This week's Dog World Comment
IT IS pleasing to have some unequivocally good news to report this week, with the announcement that Crufts is to host the next Eukanuba World Challenge.
At a time when the country in general is taking a more inward-looking stance, it is good that this does not apply to our leading dog show.
The World Challenge has become one of the most exciting developments in the show scene in recent years, with the opportunity for exhibitors to represent their country being very much coveted. In our view, anything that can bring together not just exhibitors but dog people as a whole from around the world is to be very much encouraged, and will hopefully have many benefits beyond the short-term thrill of competition.
The pedigree dog world faces many of the same challenges around the world and if administrators and those with influence on the future can meet up this way, surely only good can result.
This will be the tenth anniversary of the competition which began at Long Beach, California, as part of the American Kennel Club/Eukanuba National Championship. A few years later it and the whole show moved to Orlando, Florida, rather less of a journey for most of the international competitors.
After the sponsoring company split in two, it was the European Eukanuba that retained its enthusiasm for the Challenge, rather than Mars who took over the American side of the business. Indeed from this year the brand is no longer sponsoring even the AKC National Championship, Royal Canin taking over.
Thankfully the Challenge itself continued, albeit on a rather less extravagant scale, but with the support of the Fédération Cynologique Internationale, which happily will continue even at Crufts.
For the past two years the popular end-of-year event in the Netherlands, the Winner Show Amsterdam, has hosted the Challenge successfully. Now the event will reach a much larger potential audience as part of what is still (thanks to the overseas visitors) the world’s largest dog show.
The event is timed for before the group judging on the Thursday and Friday. The hope must be that this will encourage spectators to stay on for the evening programme on those two days. Sometimes the huge Arena can seem less full on the weekday evenings, even though there is no extra charge, so the extra spectators supporting their country’s representative will be very welcome.
No doubt the vast majority of the competing dogs will also be participating in the breed judging. The timing should ensure that any clashes are kept to a minimum, and we would hope that the show officials will keep an eye out for any possible cases of dogs needing to be in two places at once.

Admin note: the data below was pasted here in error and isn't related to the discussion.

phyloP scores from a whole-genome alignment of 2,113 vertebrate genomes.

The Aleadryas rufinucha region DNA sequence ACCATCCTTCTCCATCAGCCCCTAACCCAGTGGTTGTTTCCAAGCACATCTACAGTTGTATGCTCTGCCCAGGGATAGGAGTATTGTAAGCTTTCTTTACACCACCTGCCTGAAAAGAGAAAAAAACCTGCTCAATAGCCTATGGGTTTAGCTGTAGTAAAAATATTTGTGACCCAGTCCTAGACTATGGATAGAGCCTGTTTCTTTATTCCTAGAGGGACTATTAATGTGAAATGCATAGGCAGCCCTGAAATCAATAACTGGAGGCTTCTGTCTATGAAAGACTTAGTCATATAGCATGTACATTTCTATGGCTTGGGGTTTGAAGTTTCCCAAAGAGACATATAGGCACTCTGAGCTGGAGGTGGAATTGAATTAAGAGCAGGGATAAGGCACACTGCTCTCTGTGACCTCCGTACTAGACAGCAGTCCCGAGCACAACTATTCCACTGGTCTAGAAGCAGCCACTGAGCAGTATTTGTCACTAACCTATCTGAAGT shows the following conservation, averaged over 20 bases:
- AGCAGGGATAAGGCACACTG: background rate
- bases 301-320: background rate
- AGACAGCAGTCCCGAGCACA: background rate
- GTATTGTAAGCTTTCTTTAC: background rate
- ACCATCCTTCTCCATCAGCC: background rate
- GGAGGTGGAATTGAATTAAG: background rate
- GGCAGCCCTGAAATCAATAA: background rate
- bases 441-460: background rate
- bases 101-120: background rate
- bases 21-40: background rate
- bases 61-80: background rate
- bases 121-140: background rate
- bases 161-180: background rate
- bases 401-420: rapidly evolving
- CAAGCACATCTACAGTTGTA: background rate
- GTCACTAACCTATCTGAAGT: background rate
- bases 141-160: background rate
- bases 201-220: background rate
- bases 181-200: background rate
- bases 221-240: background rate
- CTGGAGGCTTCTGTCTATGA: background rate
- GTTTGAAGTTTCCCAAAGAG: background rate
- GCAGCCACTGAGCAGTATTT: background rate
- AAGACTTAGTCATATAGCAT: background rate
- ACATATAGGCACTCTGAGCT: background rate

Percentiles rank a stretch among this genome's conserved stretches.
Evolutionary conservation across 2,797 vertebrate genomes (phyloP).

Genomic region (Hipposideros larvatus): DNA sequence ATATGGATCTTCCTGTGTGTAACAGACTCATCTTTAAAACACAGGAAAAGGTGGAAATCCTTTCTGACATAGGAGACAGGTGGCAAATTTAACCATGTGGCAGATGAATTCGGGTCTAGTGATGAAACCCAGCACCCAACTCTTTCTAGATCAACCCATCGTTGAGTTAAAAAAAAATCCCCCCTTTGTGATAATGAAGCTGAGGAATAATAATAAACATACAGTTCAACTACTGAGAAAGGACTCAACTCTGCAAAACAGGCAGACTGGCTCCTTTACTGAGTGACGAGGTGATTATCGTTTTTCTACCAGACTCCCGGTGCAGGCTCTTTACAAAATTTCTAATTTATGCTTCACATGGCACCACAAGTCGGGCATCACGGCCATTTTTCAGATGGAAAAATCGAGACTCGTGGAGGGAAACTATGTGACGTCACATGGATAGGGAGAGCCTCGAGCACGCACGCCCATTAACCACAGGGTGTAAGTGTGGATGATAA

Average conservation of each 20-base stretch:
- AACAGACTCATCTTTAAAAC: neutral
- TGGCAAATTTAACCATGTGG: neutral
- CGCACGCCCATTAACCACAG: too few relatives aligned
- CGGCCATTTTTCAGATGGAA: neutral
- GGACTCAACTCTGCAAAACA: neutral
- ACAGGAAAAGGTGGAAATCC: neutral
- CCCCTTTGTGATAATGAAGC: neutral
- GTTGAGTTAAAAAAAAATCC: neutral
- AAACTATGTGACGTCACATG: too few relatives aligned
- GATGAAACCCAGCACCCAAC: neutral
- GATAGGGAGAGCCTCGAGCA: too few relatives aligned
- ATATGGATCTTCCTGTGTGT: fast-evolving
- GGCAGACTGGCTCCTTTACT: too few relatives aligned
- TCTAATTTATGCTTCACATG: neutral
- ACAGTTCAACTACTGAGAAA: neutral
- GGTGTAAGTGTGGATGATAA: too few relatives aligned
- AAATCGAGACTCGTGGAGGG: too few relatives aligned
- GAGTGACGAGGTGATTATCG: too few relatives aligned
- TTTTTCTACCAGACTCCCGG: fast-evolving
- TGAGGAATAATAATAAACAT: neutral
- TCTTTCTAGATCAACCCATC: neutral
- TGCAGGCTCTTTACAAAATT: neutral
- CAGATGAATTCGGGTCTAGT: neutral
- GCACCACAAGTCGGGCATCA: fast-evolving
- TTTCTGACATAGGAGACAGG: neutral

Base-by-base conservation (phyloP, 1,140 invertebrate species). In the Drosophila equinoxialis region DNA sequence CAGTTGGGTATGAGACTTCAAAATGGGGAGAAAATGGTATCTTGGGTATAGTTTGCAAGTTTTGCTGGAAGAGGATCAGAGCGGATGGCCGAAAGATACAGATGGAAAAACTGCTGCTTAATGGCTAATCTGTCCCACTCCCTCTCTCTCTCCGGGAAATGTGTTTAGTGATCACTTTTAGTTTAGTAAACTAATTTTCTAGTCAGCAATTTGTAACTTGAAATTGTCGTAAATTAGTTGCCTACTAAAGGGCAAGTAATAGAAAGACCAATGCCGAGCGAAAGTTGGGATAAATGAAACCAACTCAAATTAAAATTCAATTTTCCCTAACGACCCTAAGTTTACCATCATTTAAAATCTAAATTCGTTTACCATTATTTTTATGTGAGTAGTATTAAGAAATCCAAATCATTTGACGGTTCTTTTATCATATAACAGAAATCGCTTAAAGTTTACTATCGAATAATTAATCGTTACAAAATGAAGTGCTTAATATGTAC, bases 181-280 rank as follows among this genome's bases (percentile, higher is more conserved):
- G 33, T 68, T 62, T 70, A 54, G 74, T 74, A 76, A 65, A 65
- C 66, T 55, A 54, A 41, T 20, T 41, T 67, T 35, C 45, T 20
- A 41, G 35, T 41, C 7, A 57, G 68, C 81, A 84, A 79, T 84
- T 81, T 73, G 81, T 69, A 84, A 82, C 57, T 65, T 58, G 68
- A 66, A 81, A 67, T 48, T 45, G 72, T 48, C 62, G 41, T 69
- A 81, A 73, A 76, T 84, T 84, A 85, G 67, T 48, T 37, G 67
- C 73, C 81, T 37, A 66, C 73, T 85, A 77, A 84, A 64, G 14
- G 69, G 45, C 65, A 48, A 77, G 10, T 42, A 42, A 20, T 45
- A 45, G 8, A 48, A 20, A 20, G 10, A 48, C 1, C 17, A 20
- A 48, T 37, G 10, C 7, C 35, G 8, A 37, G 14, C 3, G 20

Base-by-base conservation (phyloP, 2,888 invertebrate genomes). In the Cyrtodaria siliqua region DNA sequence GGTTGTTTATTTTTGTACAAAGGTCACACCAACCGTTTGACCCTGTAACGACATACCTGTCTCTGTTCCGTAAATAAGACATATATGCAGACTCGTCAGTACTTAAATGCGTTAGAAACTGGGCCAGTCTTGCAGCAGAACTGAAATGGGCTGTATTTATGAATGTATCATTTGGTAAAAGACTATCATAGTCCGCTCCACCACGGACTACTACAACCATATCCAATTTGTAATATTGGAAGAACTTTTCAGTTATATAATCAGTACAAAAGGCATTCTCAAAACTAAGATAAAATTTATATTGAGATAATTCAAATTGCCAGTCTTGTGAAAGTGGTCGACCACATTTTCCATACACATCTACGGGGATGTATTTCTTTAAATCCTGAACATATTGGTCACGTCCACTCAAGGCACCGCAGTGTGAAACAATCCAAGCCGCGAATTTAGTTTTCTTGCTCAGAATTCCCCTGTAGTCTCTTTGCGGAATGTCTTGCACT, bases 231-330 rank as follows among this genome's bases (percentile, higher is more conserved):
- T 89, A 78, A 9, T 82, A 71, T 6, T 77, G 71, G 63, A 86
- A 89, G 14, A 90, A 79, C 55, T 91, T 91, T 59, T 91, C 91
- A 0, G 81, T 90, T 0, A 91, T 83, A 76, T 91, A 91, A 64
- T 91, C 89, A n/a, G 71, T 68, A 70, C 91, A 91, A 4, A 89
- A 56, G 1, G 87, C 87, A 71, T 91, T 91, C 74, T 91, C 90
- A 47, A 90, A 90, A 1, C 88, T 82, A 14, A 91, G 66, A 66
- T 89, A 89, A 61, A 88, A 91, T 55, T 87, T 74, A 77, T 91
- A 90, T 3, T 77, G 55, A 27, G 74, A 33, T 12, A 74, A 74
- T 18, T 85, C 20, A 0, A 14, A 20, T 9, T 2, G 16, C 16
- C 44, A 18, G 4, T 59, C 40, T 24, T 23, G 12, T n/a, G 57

The ironic aspect is that in the early days of the World Challenge, our own Kennel Club never seemed to show a great deal of enthusiasm for it. Most of the national governing bodies of the dog world made the decision on how their representative would be chosen, usually either the winner of a specific show or event or the Top Dog calculated on a points system. The KC, however, did not take part in this as far is the UK representative was concerned, and this has always been determined as the overall winner of the Eukanuba-sponsored champion stakes final.
Gradually, however, the KC has become keener on the event, with officials attending it and accompanying our representative into the opening ceremony. And more recently there has been more direct involvement, in that the Crufts BIS winner has also been invited.
Now Britain has become the host country and we all look forward to an exciting final with many of the world’s outstanding show dogs appearing together in the same ring.
IT MAKES sense that if the Kennel Club allows Chihuahuas and Belgian Shepherds of a different coat type to their parents to be registered as what they are, rather than what their parents are, the same should apply to Collies and Dachshunds.
At long last the KC has allowed this to happen for the small number of Rough Collies which appear in Smooth-bred litters.
It appears that the KC wants to do the same for Dachshunds, though its announcement on Monday turns out to have been somewhat premature. We hope this will indeed happen – the recent crowning of a Swedish-bred Miniature Long bred from two Mini Smooths highlighted the lack of logic of the current situation.
However there is opposition from some of the breed clubs and even we were rather surprised when the announcement, now withdrawn, appeared, as there was no reference to health testing requirements. There are problems which appear in certain coat types but not, or at least not in the same form, in others, and we would agree with the Dachshund breed council that any ‘recessive’ puppies registered should be tested clear of any problem, such as Lafora’s disease, which can appear in its parents’ variety.
Once that is sorted out, the way should surely be clear for this long-standing anomaly to be cleared up once and for all.